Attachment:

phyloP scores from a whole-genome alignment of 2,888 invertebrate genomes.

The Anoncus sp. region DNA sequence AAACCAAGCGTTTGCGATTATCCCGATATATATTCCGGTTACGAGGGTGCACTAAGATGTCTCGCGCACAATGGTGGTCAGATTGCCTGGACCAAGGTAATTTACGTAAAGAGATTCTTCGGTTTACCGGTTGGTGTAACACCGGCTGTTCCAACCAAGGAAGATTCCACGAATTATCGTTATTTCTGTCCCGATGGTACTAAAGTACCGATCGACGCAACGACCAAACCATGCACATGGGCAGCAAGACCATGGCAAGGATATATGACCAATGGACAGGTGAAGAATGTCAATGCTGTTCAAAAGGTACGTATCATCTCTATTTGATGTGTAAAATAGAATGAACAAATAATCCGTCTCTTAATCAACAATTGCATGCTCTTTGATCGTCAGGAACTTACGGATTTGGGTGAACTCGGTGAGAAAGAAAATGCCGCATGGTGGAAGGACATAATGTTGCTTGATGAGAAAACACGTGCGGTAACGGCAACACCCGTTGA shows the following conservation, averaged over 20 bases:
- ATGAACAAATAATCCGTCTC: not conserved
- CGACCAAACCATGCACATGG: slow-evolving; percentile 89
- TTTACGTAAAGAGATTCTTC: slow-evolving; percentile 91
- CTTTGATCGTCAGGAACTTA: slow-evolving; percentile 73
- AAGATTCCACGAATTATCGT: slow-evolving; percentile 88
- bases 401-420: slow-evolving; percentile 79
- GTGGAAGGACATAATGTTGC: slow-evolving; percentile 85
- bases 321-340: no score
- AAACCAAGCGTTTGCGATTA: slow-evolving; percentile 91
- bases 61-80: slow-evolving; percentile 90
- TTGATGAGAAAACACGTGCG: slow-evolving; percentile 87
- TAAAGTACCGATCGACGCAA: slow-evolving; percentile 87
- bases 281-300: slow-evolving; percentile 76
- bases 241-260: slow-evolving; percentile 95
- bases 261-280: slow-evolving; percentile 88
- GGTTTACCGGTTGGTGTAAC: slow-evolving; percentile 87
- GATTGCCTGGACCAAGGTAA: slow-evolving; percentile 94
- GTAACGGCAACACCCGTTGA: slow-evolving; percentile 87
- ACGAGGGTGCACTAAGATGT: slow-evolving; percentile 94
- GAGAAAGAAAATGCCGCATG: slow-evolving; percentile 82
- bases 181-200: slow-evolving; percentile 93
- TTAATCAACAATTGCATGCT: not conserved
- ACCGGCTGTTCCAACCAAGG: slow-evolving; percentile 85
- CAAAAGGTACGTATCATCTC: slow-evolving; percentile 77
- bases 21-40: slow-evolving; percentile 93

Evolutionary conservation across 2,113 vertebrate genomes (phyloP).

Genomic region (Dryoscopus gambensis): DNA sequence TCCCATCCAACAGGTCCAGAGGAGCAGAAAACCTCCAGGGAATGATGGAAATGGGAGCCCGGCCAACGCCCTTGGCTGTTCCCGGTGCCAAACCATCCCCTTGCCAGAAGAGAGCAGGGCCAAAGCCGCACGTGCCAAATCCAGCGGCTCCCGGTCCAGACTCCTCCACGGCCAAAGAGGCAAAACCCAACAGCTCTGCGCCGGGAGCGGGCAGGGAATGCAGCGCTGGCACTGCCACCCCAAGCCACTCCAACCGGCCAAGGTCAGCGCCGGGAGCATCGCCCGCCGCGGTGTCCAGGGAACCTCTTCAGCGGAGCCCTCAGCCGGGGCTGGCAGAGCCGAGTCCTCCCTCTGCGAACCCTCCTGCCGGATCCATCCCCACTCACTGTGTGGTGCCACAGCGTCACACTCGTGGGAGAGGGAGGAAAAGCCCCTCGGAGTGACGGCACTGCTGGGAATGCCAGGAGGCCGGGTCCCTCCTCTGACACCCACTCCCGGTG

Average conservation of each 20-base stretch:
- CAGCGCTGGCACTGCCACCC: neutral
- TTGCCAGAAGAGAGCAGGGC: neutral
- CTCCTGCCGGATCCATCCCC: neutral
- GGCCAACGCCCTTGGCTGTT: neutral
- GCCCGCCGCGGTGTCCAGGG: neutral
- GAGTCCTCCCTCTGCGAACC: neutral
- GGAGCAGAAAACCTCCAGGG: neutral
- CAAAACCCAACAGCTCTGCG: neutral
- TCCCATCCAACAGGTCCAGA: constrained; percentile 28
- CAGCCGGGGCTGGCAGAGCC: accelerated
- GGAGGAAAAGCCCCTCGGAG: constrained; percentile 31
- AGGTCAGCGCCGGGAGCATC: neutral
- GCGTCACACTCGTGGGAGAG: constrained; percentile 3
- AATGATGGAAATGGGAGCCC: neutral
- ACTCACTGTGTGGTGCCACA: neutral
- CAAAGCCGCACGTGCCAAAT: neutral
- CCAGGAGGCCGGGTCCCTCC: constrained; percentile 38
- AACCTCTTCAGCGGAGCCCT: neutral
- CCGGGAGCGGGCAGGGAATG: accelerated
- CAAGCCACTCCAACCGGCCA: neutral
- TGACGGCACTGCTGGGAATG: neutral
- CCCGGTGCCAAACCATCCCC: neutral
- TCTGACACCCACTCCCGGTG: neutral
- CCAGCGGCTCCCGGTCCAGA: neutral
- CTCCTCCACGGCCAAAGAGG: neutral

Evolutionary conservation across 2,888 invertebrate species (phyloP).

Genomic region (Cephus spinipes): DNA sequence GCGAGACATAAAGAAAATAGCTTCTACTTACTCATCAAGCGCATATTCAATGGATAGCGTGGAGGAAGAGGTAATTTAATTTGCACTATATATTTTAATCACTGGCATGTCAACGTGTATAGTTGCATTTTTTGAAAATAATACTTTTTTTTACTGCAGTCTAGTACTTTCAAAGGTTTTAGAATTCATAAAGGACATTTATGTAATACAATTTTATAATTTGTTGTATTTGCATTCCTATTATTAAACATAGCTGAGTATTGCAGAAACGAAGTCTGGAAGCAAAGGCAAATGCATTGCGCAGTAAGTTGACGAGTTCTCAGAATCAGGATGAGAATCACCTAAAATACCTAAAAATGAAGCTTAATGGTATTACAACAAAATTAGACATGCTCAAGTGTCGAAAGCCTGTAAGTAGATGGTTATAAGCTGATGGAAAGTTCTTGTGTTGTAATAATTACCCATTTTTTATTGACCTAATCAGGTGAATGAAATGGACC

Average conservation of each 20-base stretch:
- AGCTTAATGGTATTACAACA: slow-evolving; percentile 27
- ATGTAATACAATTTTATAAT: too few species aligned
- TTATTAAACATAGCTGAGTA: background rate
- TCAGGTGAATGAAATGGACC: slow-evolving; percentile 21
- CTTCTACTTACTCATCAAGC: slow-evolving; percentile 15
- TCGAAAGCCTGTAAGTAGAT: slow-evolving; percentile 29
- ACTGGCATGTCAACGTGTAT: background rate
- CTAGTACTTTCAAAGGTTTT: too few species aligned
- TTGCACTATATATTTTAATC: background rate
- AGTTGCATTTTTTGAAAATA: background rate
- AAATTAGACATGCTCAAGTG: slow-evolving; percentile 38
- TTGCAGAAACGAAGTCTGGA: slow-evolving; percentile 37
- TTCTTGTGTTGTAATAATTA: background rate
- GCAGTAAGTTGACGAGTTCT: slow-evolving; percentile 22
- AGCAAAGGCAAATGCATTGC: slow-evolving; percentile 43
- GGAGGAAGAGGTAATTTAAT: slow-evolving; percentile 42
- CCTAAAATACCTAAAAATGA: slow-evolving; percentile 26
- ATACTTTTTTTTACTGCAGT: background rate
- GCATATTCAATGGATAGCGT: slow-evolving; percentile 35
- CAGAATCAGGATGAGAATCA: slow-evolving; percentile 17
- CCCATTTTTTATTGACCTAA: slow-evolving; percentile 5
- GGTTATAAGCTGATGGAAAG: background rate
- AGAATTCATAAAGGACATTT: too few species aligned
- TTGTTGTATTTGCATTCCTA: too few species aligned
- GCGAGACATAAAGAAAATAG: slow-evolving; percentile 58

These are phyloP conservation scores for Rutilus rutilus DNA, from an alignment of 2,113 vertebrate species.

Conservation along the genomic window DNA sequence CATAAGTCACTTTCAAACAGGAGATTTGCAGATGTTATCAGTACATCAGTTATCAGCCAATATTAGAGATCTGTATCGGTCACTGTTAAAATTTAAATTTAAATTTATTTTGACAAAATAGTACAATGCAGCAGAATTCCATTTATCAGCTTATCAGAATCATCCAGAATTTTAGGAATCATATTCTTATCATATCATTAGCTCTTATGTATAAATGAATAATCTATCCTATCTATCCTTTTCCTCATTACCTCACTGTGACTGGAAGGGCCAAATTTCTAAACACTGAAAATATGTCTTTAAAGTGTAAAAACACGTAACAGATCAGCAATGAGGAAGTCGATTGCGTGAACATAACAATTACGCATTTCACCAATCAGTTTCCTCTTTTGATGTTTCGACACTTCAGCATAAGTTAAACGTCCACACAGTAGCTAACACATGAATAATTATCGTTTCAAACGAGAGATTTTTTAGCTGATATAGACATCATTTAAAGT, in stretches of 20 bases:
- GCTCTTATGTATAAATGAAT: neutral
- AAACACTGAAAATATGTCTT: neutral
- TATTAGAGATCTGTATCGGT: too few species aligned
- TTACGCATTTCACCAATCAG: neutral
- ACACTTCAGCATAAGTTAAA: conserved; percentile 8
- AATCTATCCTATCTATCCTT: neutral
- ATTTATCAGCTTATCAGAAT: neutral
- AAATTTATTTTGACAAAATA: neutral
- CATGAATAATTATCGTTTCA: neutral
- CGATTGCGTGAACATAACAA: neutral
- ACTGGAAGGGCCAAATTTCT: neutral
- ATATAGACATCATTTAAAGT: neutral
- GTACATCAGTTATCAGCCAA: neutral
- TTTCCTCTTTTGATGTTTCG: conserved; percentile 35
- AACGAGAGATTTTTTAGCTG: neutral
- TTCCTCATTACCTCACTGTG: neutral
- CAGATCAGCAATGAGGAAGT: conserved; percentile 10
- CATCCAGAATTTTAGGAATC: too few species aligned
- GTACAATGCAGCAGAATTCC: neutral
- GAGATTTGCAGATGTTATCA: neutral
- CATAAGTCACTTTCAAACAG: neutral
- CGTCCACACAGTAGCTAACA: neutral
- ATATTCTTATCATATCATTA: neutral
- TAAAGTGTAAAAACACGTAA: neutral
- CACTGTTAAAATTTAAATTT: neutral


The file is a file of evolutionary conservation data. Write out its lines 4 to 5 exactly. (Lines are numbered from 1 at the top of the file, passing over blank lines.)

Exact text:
- CGACCAAACCATGCACATGG: slow-evolving; percentile 89
- TTTACGTAAAGAGATTCTTC: slow-evolving; percentile 91